Sumo receives extensive coverage year- round in the Japanese media.

While it may not get the column inches that baseball does (understandable when you consider the respective sizes and number of participants in both sports) it’s still a significant amount of media attention.

To facilitate that, the sumo press club has an office between the east side dressing room and hanamichi (entrance aisle) of Ryogoku Kokugikan, and it’s packed every single day of a tournament.

The photographer’s room is even closer, literally facing the dressing room entrance.

In the arena proper is also a long, low table with press seats on the east and west sides of the ring between the fifth and sixth row of tamari-seki (ringside cushions.)

Early in the day, junior reporters occupy those, dutifully writing down all the lower- division results.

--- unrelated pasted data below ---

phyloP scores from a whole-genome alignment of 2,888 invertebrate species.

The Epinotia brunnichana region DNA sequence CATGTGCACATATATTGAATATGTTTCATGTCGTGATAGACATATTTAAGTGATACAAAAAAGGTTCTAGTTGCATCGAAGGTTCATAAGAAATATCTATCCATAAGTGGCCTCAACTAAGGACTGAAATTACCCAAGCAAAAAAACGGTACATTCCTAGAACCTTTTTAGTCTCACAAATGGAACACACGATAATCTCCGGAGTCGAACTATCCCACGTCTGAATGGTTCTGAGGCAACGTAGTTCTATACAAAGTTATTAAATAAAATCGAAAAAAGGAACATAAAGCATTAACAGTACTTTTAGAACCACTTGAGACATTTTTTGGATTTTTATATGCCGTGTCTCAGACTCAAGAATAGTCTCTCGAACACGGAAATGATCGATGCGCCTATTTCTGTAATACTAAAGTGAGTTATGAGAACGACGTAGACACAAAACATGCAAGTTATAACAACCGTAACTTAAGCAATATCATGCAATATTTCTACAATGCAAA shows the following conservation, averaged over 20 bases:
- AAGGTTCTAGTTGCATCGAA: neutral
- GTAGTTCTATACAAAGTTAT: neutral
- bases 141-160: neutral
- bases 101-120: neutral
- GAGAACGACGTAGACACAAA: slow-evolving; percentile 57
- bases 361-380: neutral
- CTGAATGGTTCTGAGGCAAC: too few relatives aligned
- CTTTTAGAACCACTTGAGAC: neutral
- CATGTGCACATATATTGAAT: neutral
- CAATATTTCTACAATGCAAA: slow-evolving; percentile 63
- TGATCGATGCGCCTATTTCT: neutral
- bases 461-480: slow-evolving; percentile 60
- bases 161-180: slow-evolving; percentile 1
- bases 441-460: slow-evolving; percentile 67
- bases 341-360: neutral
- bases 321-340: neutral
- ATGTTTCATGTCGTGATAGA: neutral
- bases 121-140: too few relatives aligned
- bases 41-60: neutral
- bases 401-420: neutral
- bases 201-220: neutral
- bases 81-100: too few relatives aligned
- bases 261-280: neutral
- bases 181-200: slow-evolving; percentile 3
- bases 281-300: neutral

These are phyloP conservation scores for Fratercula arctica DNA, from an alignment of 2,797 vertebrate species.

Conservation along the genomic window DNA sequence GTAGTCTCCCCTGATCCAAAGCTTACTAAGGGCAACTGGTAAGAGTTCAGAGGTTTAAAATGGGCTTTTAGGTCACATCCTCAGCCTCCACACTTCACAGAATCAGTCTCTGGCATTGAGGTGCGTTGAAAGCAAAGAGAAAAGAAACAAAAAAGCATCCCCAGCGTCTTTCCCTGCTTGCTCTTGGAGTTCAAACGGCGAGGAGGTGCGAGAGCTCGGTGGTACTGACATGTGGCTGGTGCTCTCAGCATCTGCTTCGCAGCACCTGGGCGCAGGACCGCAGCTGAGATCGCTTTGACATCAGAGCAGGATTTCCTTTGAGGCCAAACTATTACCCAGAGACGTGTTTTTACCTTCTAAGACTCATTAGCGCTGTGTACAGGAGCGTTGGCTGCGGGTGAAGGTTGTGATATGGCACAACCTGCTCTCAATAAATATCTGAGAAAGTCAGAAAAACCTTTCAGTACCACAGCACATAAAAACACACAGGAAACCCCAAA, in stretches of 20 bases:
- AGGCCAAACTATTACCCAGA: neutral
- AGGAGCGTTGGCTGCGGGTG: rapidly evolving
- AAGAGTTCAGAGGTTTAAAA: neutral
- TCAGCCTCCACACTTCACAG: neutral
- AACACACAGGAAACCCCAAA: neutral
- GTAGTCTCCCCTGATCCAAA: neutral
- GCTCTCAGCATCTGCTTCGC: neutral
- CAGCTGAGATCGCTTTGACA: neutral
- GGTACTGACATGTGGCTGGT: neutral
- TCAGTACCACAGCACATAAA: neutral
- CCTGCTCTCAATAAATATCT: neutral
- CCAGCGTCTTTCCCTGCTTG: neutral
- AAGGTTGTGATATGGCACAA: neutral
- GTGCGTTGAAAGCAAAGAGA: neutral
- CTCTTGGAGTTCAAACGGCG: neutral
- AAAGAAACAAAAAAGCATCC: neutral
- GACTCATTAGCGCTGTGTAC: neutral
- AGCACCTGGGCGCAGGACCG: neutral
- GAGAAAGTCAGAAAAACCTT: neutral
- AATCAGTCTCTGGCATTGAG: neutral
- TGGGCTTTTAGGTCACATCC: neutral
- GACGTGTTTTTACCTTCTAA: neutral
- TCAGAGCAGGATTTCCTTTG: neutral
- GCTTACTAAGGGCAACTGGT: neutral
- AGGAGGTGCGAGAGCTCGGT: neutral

After bouts, reporters often interview wrestlers in the changing room or while walking with them as they leave the arena.

For yokozuna or rikishi in the championship race, it’s a media scrum in the shitakubeya (changing room) after important bouts, but generally the pecking order is strict with senior journalists asking most or all of the questions.

An interesting contrast with Western media practices is the heavy use of notepads and shorthand and the eschewing of handheld recording devices.

Reporters also regularly visit stables prior to tournaments and generally spend a lot more time in the company of those they cover than sports writers in other countries.

As with most press clubs in Japan, admittance is tightly regulated and strictly controlled. Requests for press access from foreign media organizations are routinely turned down.

It’s always a shock for writers and photographers from major international newspapers to have their requests met with a response telling them to buy a ticket and take photos from their seats.

In a time of both misinformation and too much information, quality journalism is more crucial than ever.
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